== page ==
Imagine that you’ve got this cool project where you’re building a multimedia scrollstory for the web. There’s some great video and audio content, the designer has made some really nice looking visuals, all you’ve got to do now is to bring it all together in a fantastic interactive extravaganza.
And then suddenly there’s a voice somewhere in the back of your head: wasn’t there something with audio and video on mobile webbrowsers?
The touch revolution has given us wonderful new possibilities, but also a lot of headaches on how to translate the desktop web experience to mobile and tablet. Audio and video might be one of the biggest hurdles.
So, what are those problems? And more importantly: how can we fix them?
Let’s start with the problems. Basically, there are three major problems with media on mobile.
- The biggie: on both iOS and Android (this includes both mobile and tablet devices) it is not possible to ‘autoplay’ a media file. What this means, in practice, is that you always need a user action to initiate an audio or video play, such as a button click. For ‘narrative video’, such as a YouTube embed, this is usually not a big problem, but it can be very frustrating when you’re trying to use video as a background layer (example).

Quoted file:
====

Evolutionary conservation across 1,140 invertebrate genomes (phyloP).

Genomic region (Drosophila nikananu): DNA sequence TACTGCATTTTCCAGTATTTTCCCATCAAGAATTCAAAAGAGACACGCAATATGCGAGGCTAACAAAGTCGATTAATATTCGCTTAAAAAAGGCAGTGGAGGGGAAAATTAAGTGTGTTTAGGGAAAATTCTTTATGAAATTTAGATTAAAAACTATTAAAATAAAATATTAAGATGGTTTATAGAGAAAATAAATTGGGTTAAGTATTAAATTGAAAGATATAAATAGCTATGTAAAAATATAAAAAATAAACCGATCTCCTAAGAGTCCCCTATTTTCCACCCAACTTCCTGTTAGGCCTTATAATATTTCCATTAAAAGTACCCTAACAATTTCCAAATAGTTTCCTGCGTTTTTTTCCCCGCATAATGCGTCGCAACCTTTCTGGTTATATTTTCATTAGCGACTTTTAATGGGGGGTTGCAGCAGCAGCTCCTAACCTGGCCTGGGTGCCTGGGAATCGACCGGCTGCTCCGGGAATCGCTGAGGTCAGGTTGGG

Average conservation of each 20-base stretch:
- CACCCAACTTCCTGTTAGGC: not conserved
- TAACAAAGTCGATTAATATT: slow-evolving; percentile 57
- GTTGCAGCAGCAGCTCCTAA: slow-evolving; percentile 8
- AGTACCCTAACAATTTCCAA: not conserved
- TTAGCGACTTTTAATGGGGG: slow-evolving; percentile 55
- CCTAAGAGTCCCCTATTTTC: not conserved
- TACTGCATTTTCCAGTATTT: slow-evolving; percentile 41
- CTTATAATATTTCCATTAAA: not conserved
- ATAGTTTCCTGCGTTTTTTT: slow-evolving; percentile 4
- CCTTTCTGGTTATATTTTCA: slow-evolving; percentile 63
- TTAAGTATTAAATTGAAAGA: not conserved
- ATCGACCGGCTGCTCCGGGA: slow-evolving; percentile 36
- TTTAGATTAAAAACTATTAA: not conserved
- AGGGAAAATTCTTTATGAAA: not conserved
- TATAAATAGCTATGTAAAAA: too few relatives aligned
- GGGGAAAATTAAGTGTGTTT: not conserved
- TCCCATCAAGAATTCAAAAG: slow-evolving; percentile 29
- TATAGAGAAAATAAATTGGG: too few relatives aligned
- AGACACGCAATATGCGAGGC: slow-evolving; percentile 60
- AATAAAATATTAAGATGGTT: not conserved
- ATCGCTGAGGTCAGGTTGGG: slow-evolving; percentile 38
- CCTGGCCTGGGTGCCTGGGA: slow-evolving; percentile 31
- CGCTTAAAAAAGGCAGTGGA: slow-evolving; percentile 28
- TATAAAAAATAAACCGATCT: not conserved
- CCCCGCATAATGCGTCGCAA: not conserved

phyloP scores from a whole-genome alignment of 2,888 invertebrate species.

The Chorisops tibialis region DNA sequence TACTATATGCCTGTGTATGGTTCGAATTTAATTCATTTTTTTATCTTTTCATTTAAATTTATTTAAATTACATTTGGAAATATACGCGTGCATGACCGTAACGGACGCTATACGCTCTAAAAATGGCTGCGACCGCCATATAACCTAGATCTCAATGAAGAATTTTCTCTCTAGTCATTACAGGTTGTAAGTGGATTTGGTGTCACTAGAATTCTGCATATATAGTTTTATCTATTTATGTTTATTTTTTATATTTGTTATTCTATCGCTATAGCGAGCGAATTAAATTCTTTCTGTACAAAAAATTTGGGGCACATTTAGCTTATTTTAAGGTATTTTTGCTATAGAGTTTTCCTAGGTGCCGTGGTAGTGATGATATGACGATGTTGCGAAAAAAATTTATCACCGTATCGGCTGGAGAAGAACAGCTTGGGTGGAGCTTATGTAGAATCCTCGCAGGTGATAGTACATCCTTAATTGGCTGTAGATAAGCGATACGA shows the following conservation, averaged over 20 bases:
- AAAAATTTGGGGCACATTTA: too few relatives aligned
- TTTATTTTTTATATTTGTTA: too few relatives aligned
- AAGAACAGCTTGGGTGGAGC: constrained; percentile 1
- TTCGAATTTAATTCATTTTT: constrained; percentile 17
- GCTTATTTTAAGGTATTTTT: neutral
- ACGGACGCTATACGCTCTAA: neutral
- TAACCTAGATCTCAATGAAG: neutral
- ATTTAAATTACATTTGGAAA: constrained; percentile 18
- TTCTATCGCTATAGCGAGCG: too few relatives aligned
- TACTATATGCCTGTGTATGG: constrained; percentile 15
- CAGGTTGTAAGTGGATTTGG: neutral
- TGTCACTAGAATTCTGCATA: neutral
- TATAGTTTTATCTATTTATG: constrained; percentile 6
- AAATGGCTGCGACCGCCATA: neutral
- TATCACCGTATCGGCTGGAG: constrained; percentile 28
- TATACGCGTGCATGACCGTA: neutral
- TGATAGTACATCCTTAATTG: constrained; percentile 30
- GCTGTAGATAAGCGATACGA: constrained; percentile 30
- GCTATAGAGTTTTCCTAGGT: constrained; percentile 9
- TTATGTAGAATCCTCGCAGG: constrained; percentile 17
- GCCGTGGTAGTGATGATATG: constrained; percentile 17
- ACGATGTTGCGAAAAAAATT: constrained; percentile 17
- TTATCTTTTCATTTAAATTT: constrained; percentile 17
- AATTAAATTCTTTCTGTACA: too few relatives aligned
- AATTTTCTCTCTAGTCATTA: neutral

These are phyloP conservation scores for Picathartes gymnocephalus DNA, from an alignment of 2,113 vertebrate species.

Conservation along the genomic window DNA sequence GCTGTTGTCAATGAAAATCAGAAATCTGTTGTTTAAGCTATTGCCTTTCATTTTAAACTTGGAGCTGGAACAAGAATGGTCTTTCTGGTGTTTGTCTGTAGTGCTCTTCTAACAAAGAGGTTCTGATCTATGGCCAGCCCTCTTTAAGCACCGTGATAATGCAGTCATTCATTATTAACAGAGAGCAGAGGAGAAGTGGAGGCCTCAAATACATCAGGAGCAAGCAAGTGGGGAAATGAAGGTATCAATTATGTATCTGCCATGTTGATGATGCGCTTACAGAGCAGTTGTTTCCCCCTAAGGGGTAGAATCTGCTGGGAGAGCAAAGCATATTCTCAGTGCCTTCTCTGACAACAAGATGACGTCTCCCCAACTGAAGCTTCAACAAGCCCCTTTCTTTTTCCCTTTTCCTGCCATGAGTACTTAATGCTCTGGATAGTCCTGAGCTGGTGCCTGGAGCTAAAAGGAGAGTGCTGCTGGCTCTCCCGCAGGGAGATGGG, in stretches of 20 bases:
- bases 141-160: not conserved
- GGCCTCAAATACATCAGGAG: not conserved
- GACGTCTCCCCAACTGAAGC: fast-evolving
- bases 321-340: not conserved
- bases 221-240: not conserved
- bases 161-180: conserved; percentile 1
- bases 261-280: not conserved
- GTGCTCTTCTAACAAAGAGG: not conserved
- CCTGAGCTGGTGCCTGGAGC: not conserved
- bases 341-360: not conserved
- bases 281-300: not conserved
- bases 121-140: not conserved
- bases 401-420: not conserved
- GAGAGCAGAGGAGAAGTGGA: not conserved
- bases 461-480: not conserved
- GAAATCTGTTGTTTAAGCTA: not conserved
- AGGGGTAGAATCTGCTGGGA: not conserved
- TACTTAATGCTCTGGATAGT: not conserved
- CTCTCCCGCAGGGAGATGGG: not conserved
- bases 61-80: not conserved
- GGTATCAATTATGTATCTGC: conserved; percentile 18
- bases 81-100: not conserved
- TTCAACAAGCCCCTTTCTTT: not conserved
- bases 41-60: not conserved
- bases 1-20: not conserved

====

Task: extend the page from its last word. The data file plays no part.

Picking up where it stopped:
- Only on iOS mobile (hence: iPhone and iPod touch) video will always start in a separate player, outside of the browser. This means that you can’t layer text or images over the video. It also means that the user gets taken out of the experience in the browser. Like the autoplay problem, this is mostly acceptable for ‘narrative video’, but awful for background video. Note that this problem does not apply to audio.
- On iOS (both tablet and mobile) you can only play one media file at the same time. When you have two videos on a page, you have one of them playing and you hit ‘play’ on the other, the first one will pause.
There are some minor problems too. I won’t delve too deep into these points, it’s just so that you know it when you encounter them:
- On both iOS and Android video files play in another process than the browser. This means that there might be some quirky edge-cases, such as having a different user agent when playing a media file (something like ‘Quicktime’ instead of ‘Safari’) and files that won’t work if they’re located in a folder that is behind basic authentication.
- Support for subtitles (using the WebVTT standard) can be buggy. For example, styling the titles is limited on iOS and might lead to some weird bugs as well, such as videos not playing, even if their